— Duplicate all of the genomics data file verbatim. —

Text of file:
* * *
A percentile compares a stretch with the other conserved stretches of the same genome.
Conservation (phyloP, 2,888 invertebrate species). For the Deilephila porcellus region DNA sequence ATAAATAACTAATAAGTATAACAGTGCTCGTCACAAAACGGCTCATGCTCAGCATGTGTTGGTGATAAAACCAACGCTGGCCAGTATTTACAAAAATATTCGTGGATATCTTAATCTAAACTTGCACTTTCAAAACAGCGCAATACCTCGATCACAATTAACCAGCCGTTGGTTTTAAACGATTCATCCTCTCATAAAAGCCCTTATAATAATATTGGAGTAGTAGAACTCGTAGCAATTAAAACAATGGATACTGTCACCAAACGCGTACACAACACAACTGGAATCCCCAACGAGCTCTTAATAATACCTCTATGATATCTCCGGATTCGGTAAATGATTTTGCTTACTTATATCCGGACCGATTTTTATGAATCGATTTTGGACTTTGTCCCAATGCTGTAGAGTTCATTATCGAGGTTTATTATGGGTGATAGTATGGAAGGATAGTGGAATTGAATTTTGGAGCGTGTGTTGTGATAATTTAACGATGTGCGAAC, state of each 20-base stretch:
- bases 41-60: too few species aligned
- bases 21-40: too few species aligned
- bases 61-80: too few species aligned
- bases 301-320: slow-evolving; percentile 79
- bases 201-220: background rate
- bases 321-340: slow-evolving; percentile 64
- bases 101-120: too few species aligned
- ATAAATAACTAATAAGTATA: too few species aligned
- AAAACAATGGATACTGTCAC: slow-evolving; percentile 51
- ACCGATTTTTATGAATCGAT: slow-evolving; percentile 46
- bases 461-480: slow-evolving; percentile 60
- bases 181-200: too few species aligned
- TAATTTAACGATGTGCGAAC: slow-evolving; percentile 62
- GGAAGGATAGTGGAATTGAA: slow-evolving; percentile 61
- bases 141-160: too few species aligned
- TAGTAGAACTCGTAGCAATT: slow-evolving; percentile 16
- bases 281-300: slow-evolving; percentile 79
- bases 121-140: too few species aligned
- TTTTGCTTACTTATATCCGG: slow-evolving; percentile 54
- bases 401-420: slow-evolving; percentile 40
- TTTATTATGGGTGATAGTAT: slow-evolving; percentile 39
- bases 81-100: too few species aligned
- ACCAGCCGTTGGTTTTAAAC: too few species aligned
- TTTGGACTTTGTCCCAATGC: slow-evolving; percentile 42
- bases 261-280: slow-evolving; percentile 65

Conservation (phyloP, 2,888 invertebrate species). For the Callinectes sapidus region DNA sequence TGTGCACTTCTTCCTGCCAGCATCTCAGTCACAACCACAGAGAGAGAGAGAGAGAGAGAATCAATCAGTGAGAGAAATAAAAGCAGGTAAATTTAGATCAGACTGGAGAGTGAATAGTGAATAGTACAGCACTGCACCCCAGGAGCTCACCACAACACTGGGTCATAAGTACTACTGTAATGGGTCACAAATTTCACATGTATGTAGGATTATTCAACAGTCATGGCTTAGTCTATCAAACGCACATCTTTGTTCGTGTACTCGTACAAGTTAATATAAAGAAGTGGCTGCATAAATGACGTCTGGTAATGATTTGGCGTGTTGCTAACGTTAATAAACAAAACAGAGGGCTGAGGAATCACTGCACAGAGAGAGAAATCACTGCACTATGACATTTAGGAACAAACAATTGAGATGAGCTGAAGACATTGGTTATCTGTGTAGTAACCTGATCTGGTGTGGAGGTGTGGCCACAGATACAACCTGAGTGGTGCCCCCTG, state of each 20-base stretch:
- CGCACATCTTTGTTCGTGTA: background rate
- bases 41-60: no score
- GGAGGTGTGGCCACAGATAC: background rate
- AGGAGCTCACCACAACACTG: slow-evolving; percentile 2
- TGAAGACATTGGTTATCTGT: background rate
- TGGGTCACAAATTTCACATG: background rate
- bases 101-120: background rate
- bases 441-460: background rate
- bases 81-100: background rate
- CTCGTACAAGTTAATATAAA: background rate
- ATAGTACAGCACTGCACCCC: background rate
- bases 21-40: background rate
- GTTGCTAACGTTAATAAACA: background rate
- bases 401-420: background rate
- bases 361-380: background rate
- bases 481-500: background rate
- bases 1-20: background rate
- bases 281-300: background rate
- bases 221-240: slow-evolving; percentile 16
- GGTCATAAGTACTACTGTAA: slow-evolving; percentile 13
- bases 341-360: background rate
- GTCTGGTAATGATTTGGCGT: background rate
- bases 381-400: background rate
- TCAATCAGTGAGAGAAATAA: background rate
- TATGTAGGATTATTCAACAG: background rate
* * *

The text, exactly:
A percentile compares a stretch with the other conserved stretches of the same genome.
Conservation (phyloP, 2,888 invertebrate species). For the Deilephila porcellus region DNA sequence ATAAATAACTAATAAGTATAACAGTGCTCGTCACAAAACGGCTCATGCTCAGCATGTGTTGGTGATAAAACCAACGCTGGCCAGTATTTACAAAAATATTCGTGGATATCTTAATCTAAACTTGCACTTTCAAAACAGCGCAATACCTCGATCACAATTAACCAGCCGTTGGTTTTAAACGATTCATCCTCTCATAAAAGCCCTTATAATAATATTGGAGTAGTAGAACTCGTAGCAATTAAAACAATGGATACTGTCACCAAACGCGTACACAACACAACTGGAATCCCCAACGAGCTCTTAATAATACCTCTATGATATCTCCGGATTCGGTAAATGATTTTGCTTACTTATATCCGGACCGATTTTTATGAATCGATTTTGGACTTTGTCCCAATGCTGTAGAGTTCATTATCGAGGTTTATTATGGGTGATAGTATGGAAGGATAGTGGAATTGAATTTTGGAGCGTGTGTTGTGATAATTTAACGATGTGCGAAC, state of each 20-base stretch:
- bases 41-60: too few species aligned
- bases 21-40: too few species aligned
- bases 61-80: too few species aligned
- bases 301-320: slow-evolving; percentile 79
- bases 201-220: background rate
- bases 321-340: slow-evolving; percentile 64
- bases 101-120: too few species aligned
- ATAAATAACTAATAAGTATA: too few species aligned
- AAAACAATGGATACTGTCAC: slow-evolving; percentile 51
- ACCGATTTTTATGAATCGAT: slow-evolving; percentile 46
- bases 461-480: slow-evolving; percentile 60
- bases 181-200: too few species aligned
- TAATTTAACGATGTGCGAAC: slow-evolving; percentile 62
- GGAAGGATAGTGGAATTGAA: slow-evolving; percentile 61
- bases 141-160: too few species aligned
- TAGTAGAACTCGTAGCAATT: slow-evolving; percentile 16
- bases 281-300: slow-evolving; percentile 79
- bases 121-140: too few species aligned
- TTTTGCTTACTTATATCCGG: slow-evolving; percentile 54
- bases 401-420: slow-evolving; percentile 40
- TTTATTATGGGTGATAGTAT: slow-evolving; percentile 39
- bases 81-100: too few species aligned
- ACCAGCCGTTGGTTTTAAAC: too few species aligned
- TTTGGACTTTGTCCCAATGC: slow-evolving; percentile 42
- bases 261-280: slow-evolving; percentile 65

Conservation (phyloP, 2,888 invertebrate species). For the Callinectes sapidus region DNA sequence TGTGCACTTCTTCCTGCCAGCATCTCAGTCACAACCACAGAGAGAGAGAGAGAGAGAGAATCAATCAGTGAGAGAAATAAAAGCAGGTAAATTTAGATCAGACTGGAGAGTGAATAGTGAATAGTACAGCACTGCACCCCAGGAGCTCACCACAACACTGGGTCATAAGTACTACTGTAATGGGTCACAAATTTCACATGTATGTAGGATTATTCAACAGTCATGGCTTAGTCTATCAAACGCACATCTTTGTTCGTGTACTCGTACAAGTTAATATAAAGAAGTGGCTGCATAAATGACGTCTGGTAATGATTTGGCGTGTTGCTAACGTTAATAAACAAAACAGAGGGCTGAGGAATCACTGCACAGAGAGAGAAATCACTGCACTATGACATTTAGGAACAAACAATTGAGATGAGCTGAAGACATTGGTTATCTGTGTAGTAACCTGATCTGGTGTGGAGGTGTGGCCACAGATACAACCTGAGTGGTGCCCCCTG, state of each 20-base stretch:
- CGCACATCTTTGTTCGTGTA: background rate
- bases 41-60: no score
- GGAGGTGTGGCCACAGATAC: background rate
- AGGAGCTCACCACAACACTG: slow-evolving; percentile 2
- TGAAGACATTGGTTATCTGT: background rate
- TGGGTCACAAATTTCACATG: background rate
- bases 101-120: background rate
- bases 441-460: background rate
- bases 81-100: background rate
- CTCGTACAAGTTAATATAAA: background rate
- ATAGTACAGCACTGCACCCC: background rate
- bases 21-40: background rate
- GTTGCTAACGTTAATAAACA: background rate
- bases 401-420: background rate
- bases 361-380: background rate
- bases 481-500: background rate
- bases 1-20: background rate
- bases 281-300: background rate
- bases 221-240: slow-evolving; percentile 16
- GGTCATAAGTACTACTGTAA: slow-evolving; percentile 13
- bases 341-360: background rate
- GTCTGGTAATGATTTGGCGT: background rate
- bases 381-400: background rate
- TCAATCAGTGAGAGAAATAA: background rate
- TATGTAGGATTATTCAACAG: background rate